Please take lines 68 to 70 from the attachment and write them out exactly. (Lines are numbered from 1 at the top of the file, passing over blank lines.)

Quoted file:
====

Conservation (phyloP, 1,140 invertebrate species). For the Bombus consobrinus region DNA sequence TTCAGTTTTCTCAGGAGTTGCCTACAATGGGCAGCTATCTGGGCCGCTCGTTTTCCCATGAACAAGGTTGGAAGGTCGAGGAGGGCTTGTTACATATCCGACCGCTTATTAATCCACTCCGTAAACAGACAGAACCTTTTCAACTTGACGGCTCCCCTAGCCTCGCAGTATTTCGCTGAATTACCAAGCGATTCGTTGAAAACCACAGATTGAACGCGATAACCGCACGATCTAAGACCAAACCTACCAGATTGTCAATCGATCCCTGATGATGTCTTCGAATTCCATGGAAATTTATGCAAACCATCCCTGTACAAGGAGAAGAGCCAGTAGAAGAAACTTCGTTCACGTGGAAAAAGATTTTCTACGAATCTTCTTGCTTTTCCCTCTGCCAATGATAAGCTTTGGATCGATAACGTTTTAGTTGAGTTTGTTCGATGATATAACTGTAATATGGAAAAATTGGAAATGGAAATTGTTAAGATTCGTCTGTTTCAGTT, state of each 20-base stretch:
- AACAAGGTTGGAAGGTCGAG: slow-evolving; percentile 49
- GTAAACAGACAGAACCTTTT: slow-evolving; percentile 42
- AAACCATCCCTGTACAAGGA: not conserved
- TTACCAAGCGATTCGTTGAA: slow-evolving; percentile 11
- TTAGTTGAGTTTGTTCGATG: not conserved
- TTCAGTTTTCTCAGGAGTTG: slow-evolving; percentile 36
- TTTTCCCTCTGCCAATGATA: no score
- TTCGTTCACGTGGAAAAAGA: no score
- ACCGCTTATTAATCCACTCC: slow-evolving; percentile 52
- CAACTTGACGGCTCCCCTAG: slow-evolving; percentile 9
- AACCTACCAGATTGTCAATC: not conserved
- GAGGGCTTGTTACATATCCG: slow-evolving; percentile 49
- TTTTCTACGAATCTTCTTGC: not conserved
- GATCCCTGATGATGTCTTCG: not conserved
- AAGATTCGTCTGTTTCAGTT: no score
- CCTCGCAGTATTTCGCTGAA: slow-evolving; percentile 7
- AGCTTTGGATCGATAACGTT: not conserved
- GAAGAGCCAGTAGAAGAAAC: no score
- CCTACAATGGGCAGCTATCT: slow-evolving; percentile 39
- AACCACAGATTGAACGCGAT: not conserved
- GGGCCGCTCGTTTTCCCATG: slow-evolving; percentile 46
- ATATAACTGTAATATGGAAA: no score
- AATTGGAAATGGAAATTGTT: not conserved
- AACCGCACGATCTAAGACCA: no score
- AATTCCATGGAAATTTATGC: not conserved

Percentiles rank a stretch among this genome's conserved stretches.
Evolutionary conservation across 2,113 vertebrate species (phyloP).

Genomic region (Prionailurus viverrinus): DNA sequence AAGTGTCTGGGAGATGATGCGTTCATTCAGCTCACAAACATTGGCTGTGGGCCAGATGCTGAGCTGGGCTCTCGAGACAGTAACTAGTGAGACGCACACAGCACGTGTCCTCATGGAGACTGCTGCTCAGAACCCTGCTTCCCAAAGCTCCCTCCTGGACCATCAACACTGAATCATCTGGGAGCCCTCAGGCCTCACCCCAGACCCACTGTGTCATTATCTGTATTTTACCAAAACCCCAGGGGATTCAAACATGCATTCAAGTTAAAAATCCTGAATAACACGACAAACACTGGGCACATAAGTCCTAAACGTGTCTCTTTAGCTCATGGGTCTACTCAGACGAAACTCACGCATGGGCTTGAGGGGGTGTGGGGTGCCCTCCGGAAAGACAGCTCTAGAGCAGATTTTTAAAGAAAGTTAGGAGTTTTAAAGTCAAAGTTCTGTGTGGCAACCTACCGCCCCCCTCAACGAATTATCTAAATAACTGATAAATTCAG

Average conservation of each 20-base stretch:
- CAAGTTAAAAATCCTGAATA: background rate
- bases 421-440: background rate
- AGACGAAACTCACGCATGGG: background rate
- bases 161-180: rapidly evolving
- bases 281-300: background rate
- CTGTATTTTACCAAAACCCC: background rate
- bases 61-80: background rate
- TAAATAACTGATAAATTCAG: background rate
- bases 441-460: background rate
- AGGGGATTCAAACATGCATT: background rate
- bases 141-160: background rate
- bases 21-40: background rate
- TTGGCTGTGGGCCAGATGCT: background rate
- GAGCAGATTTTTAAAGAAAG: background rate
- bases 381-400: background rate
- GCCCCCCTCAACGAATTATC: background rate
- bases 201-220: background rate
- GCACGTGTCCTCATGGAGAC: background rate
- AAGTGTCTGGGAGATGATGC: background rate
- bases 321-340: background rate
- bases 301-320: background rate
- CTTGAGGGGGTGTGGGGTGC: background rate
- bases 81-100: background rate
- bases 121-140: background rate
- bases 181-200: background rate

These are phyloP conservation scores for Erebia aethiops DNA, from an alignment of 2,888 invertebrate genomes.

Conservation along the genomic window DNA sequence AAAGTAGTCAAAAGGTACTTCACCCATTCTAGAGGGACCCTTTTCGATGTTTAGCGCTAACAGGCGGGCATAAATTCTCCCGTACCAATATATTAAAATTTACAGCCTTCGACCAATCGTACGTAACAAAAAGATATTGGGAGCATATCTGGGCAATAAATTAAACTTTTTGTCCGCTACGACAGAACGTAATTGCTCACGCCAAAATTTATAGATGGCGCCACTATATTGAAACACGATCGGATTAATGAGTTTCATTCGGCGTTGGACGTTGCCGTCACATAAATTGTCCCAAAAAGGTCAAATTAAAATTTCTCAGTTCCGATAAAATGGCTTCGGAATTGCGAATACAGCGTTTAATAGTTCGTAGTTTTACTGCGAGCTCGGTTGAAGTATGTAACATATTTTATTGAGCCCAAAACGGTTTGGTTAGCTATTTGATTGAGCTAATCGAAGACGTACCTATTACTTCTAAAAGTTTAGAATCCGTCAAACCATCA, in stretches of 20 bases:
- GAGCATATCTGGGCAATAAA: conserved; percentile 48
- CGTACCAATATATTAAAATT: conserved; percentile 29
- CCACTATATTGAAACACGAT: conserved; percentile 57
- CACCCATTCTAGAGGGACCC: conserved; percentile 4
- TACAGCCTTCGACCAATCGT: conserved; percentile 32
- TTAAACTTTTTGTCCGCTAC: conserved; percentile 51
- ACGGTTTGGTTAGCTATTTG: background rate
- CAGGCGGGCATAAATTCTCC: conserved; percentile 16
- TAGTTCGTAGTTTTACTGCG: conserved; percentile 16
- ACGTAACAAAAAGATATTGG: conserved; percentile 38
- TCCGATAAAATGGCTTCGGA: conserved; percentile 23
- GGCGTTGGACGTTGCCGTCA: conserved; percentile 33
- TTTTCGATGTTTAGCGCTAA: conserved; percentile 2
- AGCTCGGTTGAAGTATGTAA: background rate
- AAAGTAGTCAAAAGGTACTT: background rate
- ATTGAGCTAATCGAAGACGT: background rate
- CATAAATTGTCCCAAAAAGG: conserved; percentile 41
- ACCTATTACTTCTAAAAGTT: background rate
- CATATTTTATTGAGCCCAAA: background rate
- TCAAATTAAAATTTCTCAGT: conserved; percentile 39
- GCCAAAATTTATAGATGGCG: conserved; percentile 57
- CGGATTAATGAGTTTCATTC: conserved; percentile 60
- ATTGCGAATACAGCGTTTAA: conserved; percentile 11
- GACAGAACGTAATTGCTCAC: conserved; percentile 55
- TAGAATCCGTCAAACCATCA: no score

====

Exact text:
- TCCGATAAAATGGCTTCGGA: conserved; percentile 23
- GGCGTTGGACGTTGCCGTCA: conserved; percentile 33
- TTTTCGATGTTTAGCGCTAA: conserved; percentile 2